The connection to photography may not be apparent at first. But physical fitness plays a major role in successful wilderness photography. A good level of physical fitness enables you to hike faster, further and arrive at your destination ready to shoot, in better condition. It can be the difference between arriving at the top of the hill and getting the shot before the best light is gone and arriving on location exhausted and disappointed. It can even mean your not making it to the top at all. This is not to say the best shot is always at the end of an uphill hike. However, you will never know if you don’t make it up there to see for yourself. You don’t have to be an elite athlete to be a wilderness photographer, but I find a good level of physical fitness certainly helps.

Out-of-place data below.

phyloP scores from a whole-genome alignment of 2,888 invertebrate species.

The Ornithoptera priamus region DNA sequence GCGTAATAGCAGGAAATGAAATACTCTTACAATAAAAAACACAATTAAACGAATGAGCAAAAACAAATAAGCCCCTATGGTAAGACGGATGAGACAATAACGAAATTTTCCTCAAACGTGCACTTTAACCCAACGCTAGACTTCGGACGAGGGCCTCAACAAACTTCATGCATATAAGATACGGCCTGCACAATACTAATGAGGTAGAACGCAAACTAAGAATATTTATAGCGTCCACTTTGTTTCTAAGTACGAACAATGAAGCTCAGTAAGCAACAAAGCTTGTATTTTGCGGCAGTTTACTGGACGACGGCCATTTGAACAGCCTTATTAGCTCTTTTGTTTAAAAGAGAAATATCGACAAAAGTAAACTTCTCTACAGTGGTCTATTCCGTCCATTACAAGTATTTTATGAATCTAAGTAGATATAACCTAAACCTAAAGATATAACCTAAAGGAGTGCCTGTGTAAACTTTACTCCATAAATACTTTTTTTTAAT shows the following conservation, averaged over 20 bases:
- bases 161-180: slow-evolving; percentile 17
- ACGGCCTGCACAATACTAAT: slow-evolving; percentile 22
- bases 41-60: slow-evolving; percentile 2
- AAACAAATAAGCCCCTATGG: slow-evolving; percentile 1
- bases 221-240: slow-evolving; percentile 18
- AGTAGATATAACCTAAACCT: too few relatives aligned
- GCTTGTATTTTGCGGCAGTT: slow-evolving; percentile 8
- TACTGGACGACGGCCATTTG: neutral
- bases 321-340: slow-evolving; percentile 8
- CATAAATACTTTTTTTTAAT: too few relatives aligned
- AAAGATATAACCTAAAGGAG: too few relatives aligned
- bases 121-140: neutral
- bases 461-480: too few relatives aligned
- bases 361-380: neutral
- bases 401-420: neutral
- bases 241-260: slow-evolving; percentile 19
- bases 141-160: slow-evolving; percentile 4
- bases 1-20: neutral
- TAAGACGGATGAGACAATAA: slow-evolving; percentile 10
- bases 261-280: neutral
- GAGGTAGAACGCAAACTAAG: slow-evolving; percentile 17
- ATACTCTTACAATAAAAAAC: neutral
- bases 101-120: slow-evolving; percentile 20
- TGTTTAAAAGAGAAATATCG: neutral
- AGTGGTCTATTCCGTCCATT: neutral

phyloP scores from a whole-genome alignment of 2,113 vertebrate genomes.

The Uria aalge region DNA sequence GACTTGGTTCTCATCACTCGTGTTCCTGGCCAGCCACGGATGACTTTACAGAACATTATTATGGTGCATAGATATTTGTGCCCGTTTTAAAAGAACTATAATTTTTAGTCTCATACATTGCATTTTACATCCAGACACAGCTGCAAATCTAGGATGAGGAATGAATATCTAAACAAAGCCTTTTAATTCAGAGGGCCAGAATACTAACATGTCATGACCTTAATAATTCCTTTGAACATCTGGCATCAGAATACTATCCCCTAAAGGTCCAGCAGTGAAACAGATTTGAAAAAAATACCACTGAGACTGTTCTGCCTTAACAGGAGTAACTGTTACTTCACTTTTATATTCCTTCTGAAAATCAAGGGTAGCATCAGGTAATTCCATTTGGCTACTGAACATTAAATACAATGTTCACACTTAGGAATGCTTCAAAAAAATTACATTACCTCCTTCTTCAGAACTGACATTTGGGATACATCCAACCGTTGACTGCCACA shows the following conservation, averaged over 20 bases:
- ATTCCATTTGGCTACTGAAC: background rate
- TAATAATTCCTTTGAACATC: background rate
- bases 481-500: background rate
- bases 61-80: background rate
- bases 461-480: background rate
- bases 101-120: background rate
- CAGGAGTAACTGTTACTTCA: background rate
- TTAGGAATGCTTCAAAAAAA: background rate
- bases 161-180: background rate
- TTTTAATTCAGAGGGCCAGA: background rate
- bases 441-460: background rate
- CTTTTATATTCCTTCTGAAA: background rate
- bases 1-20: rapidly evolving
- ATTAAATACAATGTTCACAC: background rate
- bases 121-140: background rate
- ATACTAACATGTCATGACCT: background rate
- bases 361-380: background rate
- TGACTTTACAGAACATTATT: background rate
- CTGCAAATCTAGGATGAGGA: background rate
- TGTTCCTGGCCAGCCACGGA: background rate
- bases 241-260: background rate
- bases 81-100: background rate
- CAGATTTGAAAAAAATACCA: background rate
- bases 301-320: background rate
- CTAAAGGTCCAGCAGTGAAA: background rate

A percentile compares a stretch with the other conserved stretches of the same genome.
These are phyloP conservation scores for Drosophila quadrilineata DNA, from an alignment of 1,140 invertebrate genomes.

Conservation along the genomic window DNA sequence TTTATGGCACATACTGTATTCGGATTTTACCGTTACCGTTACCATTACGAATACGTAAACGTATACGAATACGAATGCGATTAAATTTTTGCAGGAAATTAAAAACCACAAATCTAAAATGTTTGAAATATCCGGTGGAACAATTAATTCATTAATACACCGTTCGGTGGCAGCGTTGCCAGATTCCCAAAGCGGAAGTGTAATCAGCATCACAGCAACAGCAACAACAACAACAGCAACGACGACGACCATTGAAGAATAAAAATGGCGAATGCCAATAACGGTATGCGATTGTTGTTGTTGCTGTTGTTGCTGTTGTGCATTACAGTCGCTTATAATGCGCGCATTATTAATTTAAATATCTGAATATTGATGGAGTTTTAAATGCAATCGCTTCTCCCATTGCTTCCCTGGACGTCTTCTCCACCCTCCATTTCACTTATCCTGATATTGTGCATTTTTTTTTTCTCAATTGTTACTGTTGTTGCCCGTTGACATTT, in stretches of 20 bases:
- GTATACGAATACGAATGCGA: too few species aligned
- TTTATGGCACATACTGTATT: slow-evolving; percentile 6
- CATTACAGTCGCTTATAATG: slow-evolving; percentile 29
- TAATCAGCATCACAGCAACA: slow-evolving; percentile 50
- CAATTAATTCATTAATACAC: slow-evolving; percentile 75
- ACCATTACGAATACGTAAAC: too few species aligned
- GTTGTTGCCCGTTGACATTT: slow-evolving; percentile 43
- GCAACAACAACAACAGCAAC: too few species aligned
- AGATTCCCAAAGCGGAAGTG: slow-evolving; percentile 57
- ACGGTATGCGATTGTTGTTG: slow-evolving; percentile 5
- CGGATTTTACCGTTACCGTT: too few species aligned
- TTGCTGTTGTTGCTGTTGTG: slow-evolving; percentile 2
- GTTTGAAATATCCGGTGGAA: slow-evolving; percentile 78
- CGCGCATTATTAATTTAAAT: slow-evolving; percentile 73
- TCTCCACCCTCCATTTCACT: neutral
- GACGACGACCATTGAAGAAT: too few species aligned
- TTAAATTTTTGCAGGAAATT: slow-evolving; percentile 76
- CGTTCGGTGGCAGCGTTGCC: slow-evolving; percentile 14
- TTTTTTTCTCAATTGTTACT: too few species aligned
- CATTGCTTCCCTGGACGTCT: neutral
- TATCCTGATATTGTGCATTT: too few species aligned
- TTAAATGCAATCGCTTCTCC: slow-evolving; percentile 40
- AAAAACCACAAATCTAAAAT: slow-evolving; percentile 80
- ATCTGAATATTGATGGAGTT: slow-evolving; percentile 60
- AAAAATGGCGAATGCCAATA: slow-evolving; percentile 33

Whilst I was puffing my way up the hill on my mountain bike, I also got to thinking that mountain biking is like photography in that to get good at it you have to do a lot of it. To stay in peak condition you have to be persistent. I have observed this many times when I am out on my photography excursions. My shots continue to improve as the days roll past and my ‘conditioning’ improves. It takes time to get into the ‘groove’ —the right frame of mind that enables me to recognize the good images from the bad. Antarctica was like that: it took me time to assimilate. After extensive international travel, the few days I had in Buenos Aires and Ushuaia gave me the opportunity to wind down, leave the stress of daily life behind, and start to focus on photography. This time was crucial because I had the chance to relax, which is just as important as being fit for the task. Buenos Aries itself didn’t turn me on photographically. It is a crowded and polluted city, quite unlike my expectations of Antarctica. But, at least, I was in the right frame of mind—relaxed—when we eventually left for Antarctica.